But actually for me it has been starting the cultural shift so we had a rebranding of the team. We were called the computing department and we decided to modernise and rebrand the approach of it; we put it out to the team, and asked them ‘what would you like to be called and how would you like to look?’ We are now called ‘Digital Services’ and have more mature dialog with staff beyond the ‘my mouse is broken’ or ‘computer is slow’ – it’s now more about how technology that is coming along is going to help them work differently. So, although it is a relatively small change, it has had a cultural step change and has been one of the most important things.

This has really lifted the morale in the team and perhaps has helped them feel that they now have more of a place in how patients are treated and their importance in the organisation, with the most pleasing aspect being that the organisation has really picked up on that as well.

Could you choose one technology that has been of significant impact to your organisation?

We are about to roll out Office 365 and that is about to be a game changer for us. We already have staff that have worked in other organisations who have been using it, and because we work across different sites having multi-disciplinary teams, Office 365 will really change the way people can work and I’m quite excited to see how they react to it. In particular, the messaging tools, the ability to do team conferencing and face to face video conferencing are some of the functions which will change team functionality and make for a much more dynamic workforce.

What are you currently working on?

We are currently looking at modernising our systems, so we will be looking into procuring a new digital patient record, and looking at expanding our data warehouse and business analytics capability as well. We are heavily research based as an organisation so it is really important that we can give our researchers those tools, that cutting-edge kit and the storage space that they need to keep doing that research.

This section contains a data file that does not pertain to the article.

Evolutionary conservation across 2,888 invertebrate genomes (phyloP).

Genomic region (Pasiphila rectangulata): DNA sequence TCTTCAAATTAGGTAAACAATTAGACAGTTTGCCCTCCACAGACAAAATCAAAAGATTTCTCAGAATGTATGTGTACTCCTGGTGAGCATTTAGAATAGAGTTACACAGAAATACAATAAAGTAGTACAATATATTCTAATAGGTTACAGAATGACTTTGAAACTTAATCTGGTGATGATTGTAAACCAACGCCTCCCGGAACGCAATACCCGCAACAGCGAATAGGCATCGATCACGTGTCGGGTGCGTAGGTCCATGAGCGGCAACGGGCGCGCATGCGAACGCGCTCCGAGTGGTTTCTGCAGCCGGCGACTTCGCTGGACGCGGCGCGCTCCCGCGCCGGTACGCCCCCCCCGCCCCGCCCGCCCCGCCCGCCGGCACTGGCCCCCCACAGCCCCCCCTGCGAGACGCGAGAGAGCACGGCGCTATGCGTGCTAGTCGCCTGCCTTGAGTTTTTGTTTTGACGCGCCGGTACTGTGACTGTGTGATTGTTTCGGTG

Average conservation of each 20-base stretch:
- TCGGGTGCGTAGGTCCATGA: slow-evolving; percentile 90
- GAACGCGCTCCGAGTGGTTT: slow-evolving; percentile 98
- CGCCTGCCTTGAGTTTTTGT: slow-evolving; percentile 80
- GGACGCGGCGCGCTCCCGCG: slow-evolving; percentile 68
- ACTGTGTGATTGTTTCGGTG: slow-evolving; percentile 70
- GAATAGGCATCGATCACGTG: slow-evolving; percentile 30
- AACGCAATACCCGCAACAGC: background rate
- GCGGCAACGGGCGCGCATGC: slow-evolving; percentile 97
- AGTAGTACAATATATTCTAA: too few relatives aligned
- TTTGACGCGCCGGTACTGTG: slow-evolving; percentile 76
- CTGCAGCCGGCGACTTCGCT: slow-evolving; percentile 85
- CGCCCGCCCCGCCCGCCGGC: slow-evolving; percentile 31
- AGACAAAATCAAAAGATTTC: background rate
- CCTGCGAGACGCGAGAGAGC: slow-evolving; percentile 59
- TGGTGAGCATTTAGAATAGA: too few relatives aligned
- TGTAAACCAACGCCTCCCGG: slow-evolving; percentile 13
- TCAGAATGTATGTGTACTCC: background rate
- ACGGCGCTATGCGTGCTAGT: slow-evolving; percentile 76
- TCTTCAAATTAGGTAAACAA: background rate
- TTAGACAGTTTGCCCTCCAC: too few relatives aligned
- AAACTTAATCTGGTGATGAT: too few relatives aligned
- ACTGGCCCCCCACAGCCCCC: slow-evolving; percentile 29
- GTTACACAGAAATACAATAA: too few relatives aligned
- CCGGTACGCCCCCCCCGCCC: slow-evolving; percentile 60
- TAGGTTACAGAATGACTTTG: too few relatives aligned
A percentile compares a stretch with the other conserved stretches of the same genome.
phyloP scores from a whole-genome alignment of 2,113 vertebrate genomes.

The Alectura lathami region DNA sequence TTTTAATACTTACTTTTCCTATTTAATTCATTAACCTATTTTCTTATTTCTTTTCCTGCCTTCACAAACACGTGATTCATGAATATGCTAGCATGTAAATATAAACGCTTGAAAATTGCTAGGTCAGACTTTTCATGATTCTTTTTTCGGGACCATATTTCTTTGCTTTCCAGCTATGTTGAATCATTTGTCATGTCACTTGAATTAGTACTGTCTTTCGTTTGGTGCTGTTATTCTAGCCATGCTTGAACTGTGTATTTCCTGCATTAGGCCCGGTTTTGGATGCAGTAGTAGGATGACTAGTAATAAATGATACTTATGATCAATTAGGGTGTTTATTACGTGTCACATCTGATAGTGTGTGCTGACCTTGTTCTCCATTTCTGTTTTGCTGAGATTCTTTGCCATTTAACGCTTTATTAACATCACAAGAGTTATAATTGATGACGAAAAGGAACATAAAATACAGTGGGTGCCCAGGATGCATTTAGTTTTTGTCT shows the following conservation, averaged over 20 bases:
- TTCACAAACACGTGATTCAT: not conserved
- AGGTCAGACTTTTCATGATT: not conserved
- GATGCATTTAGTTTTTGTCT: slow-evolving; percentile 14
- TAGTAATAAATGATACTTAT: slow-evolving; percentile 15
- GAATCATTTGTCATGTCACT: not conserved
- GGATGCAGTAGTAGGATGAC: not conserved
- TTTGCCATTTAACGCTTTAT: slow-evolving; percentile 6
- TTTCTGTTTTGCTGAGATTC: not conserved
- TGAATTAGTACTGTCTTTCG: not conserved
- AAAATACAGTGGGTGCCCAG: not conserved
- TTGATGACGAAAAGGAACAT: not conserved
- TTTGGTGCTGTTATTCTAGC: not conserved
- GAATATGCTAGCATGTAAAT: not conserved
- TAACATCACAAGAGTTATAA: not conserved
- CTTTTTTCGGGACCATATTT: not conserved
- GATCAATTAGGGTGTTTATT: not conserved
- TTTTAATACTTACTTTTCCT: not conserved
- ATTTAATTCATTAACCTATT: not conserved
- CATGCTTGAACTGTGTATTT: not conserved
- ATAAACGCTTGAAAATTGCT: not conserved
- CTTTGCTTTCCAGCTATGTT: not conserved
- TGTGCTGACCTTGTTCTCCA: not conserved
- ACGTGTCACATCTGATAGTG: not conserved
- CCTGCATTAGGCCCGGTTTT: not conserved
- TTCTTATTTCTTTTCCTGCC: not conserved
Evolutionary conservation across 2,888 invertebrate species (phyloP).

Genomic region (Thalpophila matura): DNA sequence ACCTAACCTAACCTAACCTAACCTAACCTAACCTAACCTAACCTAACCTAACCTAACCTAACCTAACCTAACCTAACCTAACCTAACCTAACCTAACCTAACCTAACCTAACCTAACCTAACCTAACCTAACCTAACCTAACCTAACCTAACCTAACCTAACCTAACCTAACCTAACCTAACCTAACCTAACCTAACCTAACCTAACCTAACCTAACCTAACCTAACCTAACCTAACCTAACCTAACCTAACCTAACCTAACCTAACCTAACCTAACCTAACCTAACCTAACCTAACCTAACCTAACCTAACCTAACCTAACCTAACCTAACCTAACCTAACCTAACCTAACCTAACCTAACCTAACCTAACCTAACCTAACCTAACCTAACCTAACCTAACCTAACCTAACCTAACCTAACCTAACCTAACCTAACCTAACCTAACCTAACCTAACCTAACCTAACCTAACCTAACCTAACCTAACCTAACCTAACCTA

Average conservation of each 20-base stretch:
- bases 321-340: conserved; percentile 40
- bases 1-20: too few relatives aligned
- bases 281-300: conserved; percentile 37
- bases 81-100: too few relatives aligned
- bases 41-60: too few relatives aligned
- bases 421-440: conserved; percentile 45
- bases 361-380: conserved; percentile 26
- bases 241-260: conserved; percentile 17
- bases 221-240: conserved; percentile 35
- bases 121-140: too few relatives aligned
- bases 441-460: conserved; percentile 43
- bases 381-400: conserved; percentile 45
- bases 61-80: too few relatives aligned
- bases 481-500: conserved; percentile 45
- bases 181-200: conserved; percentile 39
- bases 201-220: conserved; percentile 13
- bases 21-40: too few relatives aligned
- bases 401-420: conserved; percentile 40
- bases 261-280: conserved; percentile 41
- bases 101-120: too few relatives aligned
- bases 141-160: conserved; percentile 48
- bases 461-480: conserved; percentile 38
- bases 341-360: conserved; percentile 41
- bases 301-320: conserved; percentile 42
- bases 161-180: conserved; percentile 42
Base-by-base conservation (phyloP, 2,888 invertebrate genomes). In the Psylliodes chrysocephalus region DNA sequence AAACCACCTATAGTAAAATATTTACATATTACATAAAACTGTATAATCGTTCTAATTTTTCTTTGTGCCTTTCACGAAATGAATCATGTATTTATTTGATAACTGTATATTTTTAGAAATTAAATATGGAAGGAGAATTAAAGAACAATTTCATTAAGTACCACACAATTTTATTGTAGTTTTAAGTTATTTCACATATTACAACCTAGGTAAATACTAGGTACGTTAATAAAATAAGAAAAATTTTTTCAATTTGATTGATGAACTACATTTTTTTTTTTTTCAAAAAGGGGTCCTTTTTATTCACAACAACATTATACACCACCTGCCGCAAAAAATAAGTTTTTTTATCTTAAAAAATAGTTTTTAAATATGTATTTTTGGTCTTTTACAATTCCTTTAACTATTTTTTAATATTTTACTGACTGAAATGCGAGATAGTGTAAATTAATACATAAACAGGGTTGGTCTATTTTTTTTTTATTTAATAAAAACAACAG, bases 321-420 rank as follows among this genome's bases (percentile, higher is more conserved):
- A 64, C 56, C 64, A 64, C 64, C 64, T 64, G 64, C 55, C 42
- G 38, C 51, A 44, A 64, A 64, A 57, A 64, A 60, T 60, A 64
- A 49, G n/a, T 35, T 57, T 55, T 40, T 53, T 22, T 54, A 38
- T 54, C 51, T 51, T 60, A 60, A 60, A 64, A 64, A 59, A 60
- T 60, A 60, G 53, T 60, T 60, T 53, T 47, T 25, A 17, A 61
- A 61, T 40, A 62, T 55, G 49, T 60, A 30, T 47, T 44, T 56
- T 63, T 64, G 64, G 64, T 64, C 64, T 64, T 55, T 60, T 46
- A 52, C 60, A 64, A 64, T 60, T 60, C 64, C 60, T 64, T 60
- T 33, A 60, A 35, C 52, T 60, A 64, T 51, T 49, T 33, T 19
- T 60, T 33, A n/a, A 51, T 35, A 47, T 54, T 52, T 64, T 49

What EPR system do you currently use?

Ours is currently an in-house system so a team of developers, who are incredible talented people, built it over 20 years ago. Up until recently it was considered cutting edge; highly paperless, well developed and bespoke and our clinicians really like it. We are currently working on the procurement of a new digital health record for our patients, and will be piloting a patient portal in one of our specialties.

At West Hertfordshire, what was your key achievement there?

It was a very different environment in an acute trust; funding challenges with the organisation being in CQC special measures for a period of time, and harder to access funds compared to my current role. So, from a successes point of view, probably more around being able to be really creative with what funds you have to then being able to build really successful cases from going out there and securing external funding. It’s a great organisation with a talented team.

How would someone start a career in health tech?

You can catch people at the school and university end, and there are some great people doing work with graduates through the graduate scheme, but I’m not sure if we are talking to students early enough in schools and colleges about the different types of careers in digital, not just coding or interfacing but we do not sit GCSE level students down and ask them ‘do you want to be a CIO, or even I suspect, ‘do you know what a CIO is?’